Owning a pet makes you feel less lonely, study finds
14th May, 2019
Nine in 10 people say they felt less lonely after welcoming a pet into their lives.
And two thirds of the 2,000 adults surveyed by OnePoll for Mars Petcare UK said they had experienced a new sense of purpose in life since getting a cat or dog.
The pet food maker's study focused on social anxiety and the impact pets can have in reducing symptoms associated the condition -- including low self-esteem, panic attacks and avoiding social activities.
One in five respondents said that they are 'more comfortable' interacting with people online than in person. A third admitted feeling nervous when meeting people face-to-face for the first time, and nearly half experience feelings of worry at the mere thought of going out with their own friends.
But the research suggests that pets can help people reconnect with others and decrease feelings of loneliness.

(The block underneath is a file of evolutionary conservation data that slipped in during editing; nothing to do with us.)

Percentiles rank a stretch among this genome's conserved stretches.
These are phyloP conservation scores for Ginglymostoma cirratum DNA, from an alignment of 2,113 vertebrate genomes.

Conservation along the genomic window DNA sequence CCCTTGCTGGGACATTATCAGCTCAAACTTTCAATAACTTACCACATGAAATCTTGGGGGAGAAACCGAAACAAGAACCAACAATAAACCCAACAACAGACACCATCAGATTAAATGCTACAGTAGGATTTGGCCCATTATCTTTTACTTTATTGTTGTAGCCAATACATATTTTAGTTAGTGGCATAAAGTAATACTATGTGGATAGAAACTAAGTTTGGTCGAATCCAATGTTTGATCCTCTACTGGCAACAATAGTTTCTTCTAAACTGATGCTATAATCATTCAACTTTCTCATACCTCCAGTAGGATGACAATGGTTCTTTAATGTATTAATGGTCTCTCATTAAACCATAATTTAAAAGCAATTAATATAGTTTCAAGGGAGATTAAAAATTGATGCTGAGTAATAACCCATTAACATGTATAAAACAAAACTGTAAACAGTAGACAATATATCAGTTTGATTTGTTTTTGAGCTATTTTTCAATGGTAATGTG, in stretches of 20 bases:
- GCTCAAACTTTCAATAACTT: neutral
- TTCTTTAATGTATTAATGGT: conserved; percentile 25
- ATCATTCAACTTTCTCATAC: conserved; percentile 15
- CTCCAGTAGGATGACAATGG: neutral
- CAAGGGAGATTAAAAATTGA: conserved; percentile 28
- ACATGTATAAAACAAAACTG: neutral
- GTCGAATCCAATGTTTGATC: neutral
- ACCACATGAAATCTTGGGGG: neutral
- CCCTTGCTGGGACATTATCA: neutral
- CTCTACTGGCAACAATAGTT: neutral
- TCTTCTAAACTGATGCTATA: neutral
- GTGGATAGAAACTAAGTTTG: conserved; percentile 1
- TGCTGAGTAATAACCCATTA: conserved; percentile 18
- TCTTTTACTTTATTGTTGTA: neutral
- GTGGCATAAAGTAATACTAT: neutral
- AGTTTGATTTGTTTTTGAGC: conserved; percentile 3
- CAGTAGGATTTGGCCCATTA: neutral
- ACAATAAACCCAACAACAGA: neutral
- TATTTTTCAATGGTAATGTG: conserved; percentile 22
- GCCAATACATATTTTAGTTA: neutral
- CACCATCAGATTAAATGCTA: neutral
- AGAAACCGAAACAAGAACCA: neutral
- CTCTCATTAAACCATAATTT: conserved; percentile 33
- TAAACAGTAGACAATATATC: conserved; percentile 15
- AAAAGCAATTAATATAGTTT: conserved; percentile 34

More than half of pet owners (54%) said they found socialising 'easier' upon getting a pet. As a consequence, nine in 10 reported feeling less lonely and two thirds felt a new sense of purpose in life.
What's more, almost 50% said their feelings of loneliness started to fade within days of getting a cat or dog.
Corinne Sweet, humanistic psychotherapist and author, said: "Building a relationship with a pet is a major step towards breaking down feelings of isolation, loneliness and anxiety. People confide in their pets, calm down by stroking and grooming them, and get exercise by taking them for walks -- even a trip to the vet is a way of getting out and meeting new people.
"Pets can welcome you home, give you physical and emotional contact, and make you feel important. They can help with heartbreak, illness and separation, and be a family 'hub' when times are tough.
"On an 'evolutionary psychological' level humans have always interacted and co-existed with animals, so it is a symbiotic relationship with deep emotional roots."
Your pet's health is always important, make sure they are covered by getting a quote today.